Posts Tagged ‘cardiology thesis topics’

LV dysfunction is one of the most commonly used terminology by cardiac professionals.It can be systolic, diastolic or global, regional etc. But, before dysfunction sets in, the heart fights. The Left ventricle can behave in many different ways when confronted with stress. It increases the force of contraction, elevates it’s Intra cavitary filling pressure and still accomplishes its task of pumping adequately. Further, It can build fresh muscle (LVH). It can double up with more heartbeats. (All these factors are referred to as cardiac reserve mechanisms)

These reserve mechanisms can be activated in the short or long term. In the long term, autonomic activation with neuroendocrine factors joins the compensation process.  These will work for some time till the circulatory system settles down to new homeostasis. However, they become counterproductive and becomes decompensated, ultimately heart failure sets in(Unless Intervened)


Is LV dilatation a mechanism of cardiac reserve ?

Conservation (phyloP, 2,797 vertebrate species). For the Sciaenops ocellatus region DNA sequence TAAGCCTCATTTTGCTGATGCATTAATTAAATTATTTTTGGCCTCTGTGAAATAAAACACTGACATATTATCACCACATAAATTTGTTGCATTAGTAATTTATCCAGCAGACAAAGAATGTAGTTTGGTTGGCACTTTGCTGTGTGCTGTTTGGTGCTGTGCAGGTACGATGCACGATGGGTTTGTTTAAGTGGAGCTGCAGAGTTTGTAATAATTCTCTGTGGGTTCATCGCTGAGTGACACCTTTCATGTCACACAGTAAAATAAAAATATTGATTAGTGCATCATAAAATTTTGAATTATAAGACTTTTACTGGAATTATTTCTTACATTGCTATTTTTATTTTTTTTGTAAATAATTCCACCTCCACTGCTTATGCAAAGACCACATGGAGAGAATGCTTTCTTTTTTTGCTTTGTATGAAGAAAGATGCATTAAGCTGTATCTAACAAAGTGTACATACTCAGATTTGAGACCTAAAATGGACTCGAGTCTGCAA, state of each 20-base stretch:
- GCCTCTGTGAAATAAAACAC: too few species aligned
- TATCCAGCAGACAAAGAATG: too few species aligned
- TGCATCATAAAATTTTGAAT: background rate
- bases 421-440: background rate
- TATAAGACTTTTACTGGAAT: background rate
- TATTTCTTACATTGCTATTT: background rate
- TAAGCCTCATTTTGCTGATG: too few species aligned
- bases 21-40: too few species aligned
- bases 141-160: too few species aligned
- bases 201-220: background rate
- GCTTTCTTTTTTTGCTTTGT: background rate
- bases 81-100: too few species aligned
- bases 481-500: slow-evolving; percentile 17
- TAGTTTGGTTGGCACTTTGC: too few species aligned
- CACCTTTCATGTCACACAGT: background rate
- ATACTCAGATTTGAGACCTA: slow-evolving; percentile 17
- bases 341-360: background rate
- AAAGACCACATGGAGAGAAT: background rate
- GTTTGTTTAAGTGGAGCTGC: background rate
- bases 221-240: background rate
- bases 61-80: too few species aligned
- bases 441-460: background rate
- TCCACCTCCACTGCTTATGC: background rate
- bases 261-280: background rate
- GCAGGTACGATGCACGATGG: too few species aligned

No one calls LV dilatation as a reserve or compensatory mechanism. (I wonder, why not ?) I think like RV ,  LV too has some potential to reversibly dilate . The quantum of which we are unable to estimate.This happens usually in response to chronic  volume stress* like regurgitant valves or high output states. Though cardiomegaly and a huge heart convey a sinister outcome, many hearts shrink if the primary issue is corrected.(Typically in Anemia, Beri Berri. We also know LV may transiently dilate in response to some toxic /pregnancy-related cardiomyopathy.

* Mind you LV poorly tolerates acute volume stress as in Acute AR/MR

The critical gap in our understanding is about this question.

When does LV dilate physiologically and when pathological persistent LV dilation sets in (The absolute state of irreversibly lost cardiac elasticity.) We also know dilated LV will consume more oxygen due to enhanced wall stress (Laplace law) and hence its possible LV dilatation begets further dilatation. Optimal timing of mitral and aortic valve replacement in patients with AR and MR directly depend on this knowledge.

Final message

We need clarity in the following queries

  • Is LV dilatation (with normal EF ) a sign of LV dysfunction?
  • If so at what level of dilatation?
  • Since LV dilatation  occurs in diastole can we fit this entity “Isolated LV dilatation” in the already confused spectrum of diastolic dysfunction?

Let us wait for the knowledge to evolve. Young cardiologists could take up this area for research.

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